Births in the U.S. Increase for the First Time Since 1990
For Release: Tuesday, March 28, 2000
Contact: NCHS Press Office (301) 458-4800
Births: Final Data for 1998. Vol. 48, No. 3. 100 pp. (PHS) 2000-1120. pdf icon[PDF – 6.2 MB]
The number of births in the United States rose in 1998 for the first time since 1990, according to a new report released today.
“Births: Final Data for 1998,” prepared by the Centers for Disease Control and Prevention’s National Center for Health Statistics, shows that 3,941,553 babies were born in 1998, a 2 percent increase from 1997. The birth rate (the number of births per 1,000 population) and the fertility rate (the number of births per 1,000 women aged 15-44) also increased slightly in 1998.
The increase in the number of U.S. births was fueled by increases in birth rates for women in their twenties, the principal childbearing ages, and for women in their thirties. According to the report, the birth rate for women in their early twenties (20-24) increased in 1998 after falling 6 percent during the 1990’s, and birth rates for women in their thirties are now at their highest levels in at least three decades. Meanwhile, the overall birth rate for teens aged 15-19 dropped 2 percent in 1998, to 51.1 per 1,000 teens aged 15-19. Overall, the teen birth rate declined by 18 percent from 1991 to 1998, with all states recording a decline in the birth rate of 15-19 year-olds between 1991 and 1998.
- Twin births also continued to increase in 1998, by 6 percent to 110,670 — the largest single year increase in several decades — and the number of triplets and other higher order multiple births climbed 13 percent to 7,625. Since 1980, the twin birth rate has risen 49 percent and the triplet and other higher order multiple birth rate has risen 423 percent.
Driven by the growing number of unmarried women of childbearing age (15-44 years), the number of births to unmarried women also rose to 1,293,567 in 1998. The percent of all births to unmarried women also increased from 32.4 percent in 1997 to 32.8 percent in 1998, while the birth rate for unmarried women increased slightly to 44.3 births per 1,000 unmarried women aged 15-44 in 1998. However, the teen out-of-wedlock birth rate dropped again in 1998, to 41.5 births per 1,000 unmarried teens aged 15-19, down 11 percent from its high in 1994.
“The continued improvement in teen birth rates is good news for all of us who are working to help our teenagers make responsible choices,” said HHS Secretary Donna E. Shalala. “And I’m also pleased that the number of pregnant women receiving prenatal care has continued to increase, while the number of pregnant women who smoke during pregnancy has continued to decline. However, the increase in births to unmarried mothers, as well as the increase in teen mothers who smoke, are troubling.”
The new report contains a variety of other important findings:
- An increase in the primary cesarean rate of delivery for the first time since 1989 and a decline in the rate of vaginal birth following a previous cesarean delivery — the second consecutive year of decline after jumping 50 percent during 1989-96.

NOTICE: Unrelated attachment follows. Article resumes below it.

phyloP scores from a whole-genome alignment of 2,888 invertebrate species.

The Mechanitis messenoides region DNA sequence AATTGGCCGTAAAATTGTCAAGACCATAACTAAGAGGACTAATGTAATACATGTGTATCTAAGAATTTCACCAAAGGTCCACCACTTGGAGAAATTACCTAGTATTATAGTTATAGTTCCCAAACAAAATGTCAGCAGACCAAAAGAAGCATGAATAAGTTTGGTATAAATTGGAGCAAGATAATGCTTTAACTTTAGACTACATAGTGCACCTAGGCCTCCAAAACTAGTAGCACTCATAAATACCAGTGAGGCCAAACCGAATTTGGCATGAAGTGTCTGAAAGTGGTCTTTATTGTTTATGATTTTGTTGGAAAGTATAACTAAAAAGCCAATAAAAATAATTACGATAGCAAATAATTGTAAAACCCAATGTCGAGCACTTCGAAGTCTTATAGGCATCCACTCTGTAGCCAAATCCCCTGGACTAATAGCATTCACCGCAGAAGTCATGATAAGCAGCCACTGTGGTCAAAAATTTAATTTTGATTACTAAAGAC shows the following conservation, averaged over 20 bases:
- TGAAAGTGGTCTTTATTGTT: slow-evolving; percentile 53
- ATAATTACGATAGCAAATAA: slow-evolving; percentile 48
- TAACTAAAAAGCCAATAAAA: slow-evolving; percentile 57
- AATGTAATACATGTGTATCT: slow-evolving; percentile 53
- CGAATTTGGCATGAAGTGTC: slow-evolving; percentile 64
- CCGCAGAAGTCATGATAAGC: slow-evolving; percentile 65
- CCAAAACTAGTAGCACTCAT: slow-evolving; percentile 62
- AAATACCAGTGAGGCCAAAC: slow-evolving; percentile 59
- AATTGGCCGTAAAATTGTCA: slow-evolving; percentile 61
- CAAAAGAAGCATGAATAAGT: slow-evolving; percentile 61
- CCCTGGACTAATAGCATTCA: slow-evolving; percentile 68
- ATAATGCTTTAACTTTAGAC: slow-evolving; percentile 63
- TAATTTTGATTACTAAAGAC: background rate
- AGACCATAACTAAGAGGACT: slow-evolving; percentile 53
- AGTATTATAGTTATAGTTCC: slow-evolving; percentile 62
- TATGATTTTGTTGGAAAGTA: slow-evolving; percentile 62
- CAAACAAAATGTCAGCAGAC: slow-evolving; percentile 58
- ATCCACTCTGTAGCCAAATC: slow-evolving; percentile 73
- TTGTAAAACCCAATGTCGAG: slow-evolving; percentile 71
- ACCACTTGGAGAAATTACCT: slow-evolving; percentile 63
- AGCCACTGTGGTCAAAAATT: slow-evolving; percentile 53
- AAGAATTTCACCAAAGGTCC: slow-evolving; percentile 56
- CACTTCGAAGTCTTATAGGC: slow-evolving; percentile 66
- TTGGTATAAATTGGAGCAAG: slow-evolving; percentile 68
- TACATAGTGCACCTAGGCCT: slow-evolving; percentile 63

- The rate of first births declined to its lowest level ever, 26.4 first births per 1,000 women aged 15-44.
- The rate of preterm births (less than 37 completed weeks of gestation) rose to 11.6 percent in 1998, and has risen 9 percent since 1990 and 23 percent since 1981. The low birthweight rate (less than 5.5 pounds) also continued to rise, increasing to 7.6 percent for 1998. The low birthweight rate has risen quite steadily since the mid-1980’s. The upswing in the overall levels of preterm and low birthweight births is influenced in part by the increase in multiple births; multiples tend to be born earlier and smaller than singletons.
- The proportion of women beginning prenatal care in the first trimester rose again for the 9th consecutive year, to 82.8 percent in 1998. Timely care has risen 10 percent during the 1990’s.
- Cigarette smoking during pregnancy declined again in 1998, to 12.9 percent, continuing a trend observed since 1989. However, tobacco use by pregnant teenagers continued to increase in 1998, particularly for non-Hispanic black teens.
“This increase in tobacco use among pregnant teens is very disturbing. It puts a troubling spotlight on two of our biggest national concerns — teen pregnancy and tobacco use among young people in the country,” said CDC director Jeffrey P. Koplan. “Reducing teen smoking is a top priority at CDC. This year we will spend nearly $100 million to fund state tobacco control and prevention programs. In addition, we will continue to advocate that states use money from the master tobacco settlement for tobacco prevention and control efforts.”
“Births: Final Data for 1998” can be downloaded directly from the National Center for Health Statistics Website.